Taking your time with coaching decision is OK if the result is right
By JASON WHITLOCK
The Kansas City Star
For now, we will fondly and respectfully call him “Slow Po.”
Kansas City’s new football czar, Scott Pioli, moves deliberately. It took him close to 10 days to do what we wanted done on Day One – the removal of Herm Edwards as head coach of the Chiefs.
There’s nothing wrong with a cautious pace as long as little is lost and the end result is appropriate.
It appears that respecting Clark Hunt’s wishes for Edwards to be a serious candidate to coach the Chiefs in 2009 took precedent over scoring a quick public-relations victory with Chiefs fans and impatient sports writers.
It also appears that “Slow Po” was determined to acquire as much information from Edwards and his coaching staff as possible before giving them their walking papers. Pioli apparently spent the past week debriefing Edwards, Gunther Cunningham and Chan Gailey about what transpired this past season.
It was a smart move. Had Pioli canned Edwards right away, a lot of valuable information would’ve walked out the door with Edwards and his assistants.
Instead, Pioli kept his promise to Hunt and acquired intelligence about the players on the current roster.
Pioli’s integrity might also explain why there has been virtually no information about Kansas City’s coaching search. Pioli’s relationship with Hunt is in its infancy. Hunt wanted Edwards thoroughly vetted before the Chiefs began a full-blown coaching search. It seems Pioli kept his word and probably scored huge points with Hunt for doing it.
In the minutes after Edwards’ dismissal was announced, ESPN’s Chris Mortensen reported that the Chiefs were nearing a deal with former Denver coach Mike Shanahan. The NFL Network’s Adam Schefter, who has close ties to Shanahan, totally contradicted Mortensen’s report. Schefter stated unequivocally that Shanahan would not be the Chiefs coach in 2009. ESPN reacted by backing off its story, first saying the Chiefs were targeting Shanahan and then settled on saying a deal with Shanahan and the Chiefs could happen.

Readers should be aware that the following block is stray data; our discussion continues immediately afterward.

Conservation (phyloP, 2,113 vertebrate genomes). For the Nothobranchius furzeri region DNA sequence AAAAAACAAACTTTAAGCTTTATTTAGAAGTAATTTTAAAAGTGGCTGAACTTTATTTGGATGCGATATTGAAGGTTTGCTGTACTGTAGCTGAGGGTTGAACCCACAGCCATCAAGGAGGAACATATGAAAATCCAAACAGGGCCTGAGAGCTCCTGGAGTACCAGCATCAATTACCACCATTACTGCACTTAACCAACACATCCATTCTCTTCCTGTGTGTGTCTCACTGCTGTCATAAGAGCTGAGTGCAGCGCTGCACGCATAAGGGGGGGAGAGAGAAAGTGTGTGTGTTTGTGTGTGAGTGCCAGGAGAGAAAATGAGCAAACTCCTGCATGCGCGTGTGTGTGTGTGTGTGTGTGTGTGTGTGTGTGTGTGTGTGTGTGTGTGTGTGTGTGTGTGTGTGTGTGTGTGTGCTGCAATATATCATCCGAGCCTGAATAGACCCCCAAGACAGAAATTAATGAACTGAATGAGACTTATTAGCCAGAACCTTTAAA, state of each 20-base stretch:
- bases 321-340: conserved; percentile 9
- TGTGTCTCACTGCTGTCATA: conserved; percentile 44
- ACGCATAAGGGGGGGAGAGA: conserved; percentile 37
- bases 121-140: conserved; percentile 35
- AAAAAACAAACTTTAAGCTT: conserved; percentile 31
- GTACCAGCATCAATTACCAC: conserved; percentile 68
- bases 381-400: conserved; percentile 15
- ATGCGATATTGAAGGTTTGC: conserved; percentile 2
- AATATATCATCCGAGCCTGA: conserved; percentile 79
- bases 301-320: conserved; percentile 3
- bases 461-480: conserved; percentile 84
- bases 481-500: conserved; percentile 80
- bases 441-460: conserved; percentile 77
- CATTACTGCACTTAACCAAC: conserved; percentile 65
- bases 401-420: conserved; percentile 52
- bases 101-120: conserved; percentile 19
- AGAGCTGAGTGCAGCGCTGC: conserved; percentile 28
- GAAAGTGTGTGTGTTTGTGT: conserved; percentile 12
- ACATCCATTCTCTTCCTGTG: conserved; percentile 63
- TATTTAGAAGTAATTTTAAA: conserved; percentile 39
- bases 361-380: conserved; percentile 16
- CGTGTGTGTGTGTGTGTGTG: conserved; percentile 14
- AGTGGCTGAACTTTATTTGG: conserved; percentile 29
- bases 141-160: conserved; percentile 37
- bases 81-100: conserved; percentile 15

Mortensen and Schefter are both impeccable reporters. Schefter, the former Broncos beat writer for the Denver Post, has an advantage over Mortensen in regard to this story. Schefter still owns the Broncos/Shanahan beat. I trust Schefter on this particular story.
But here’s what makes this tricky: Pioli and Hunt’s relationship and the points Pioli scored by strongly considering Edwards.
If the Chiefs are “nearing” a deal with Shanahan before Edwards’ body turns cold, then that would severely undermine the perception that Pioli was serious about retaining Edwards. The rumor about Shanahan and the Chiefs actually started almost a week ago. A Denver radio station put it out there.
In order to save the deal, would Shanahan’s agent lie to Schefter so that Pioli could pretend there was no backroom deal cut with Shanahan?
We will soon find out. Schefter couldn’t have been more adamant that Shanahan would not be Kansas City’s coach.
Let me add that I’m rooting for Schefter to be right on this. I’m suspicious of the post-John Elway Mike Shanahan. Also, a Pioli-Shanahan team is much too similar to Carl Peterson-Marty Schottenheimer. Think about it. A 40-something GM getting his shop to run hires a proven AFC coach who struggles in the postseason because of Elway-related problems.
I’m not looking for a repeat of history.
So if not Shanahan, then who?
I don’t have anything all that new to add. My preference would be: 1. Todd Haley, offensive coordinator for the Arizona Cardinals. He’s a young Bill Parcells; 2. Parcells, czar of the Miami Dolphins. He’s an old Bill Parcells; 3. Russ Grimm, assistant head coach for the Arizona Cardinals. He’s a middle-aged Bill Parcells; 4. Chan Gailey, offensive coordinator for the Kansas City Chiefs. He might be a poor man’s Bill Belichick, a failure his first time as an NFL head coach.
Now, of course, I’d love for Bill Cowher to leave the TV studio and lead the Chiefs.
Well, we will see what “Slow Po” comes up with in a week or so. Let’s do our best to remain calm while we wait for Pioli to go over every detail before making a decision. He’ll probably get it right.
I think Whitlock might have a pretty valid point... for once.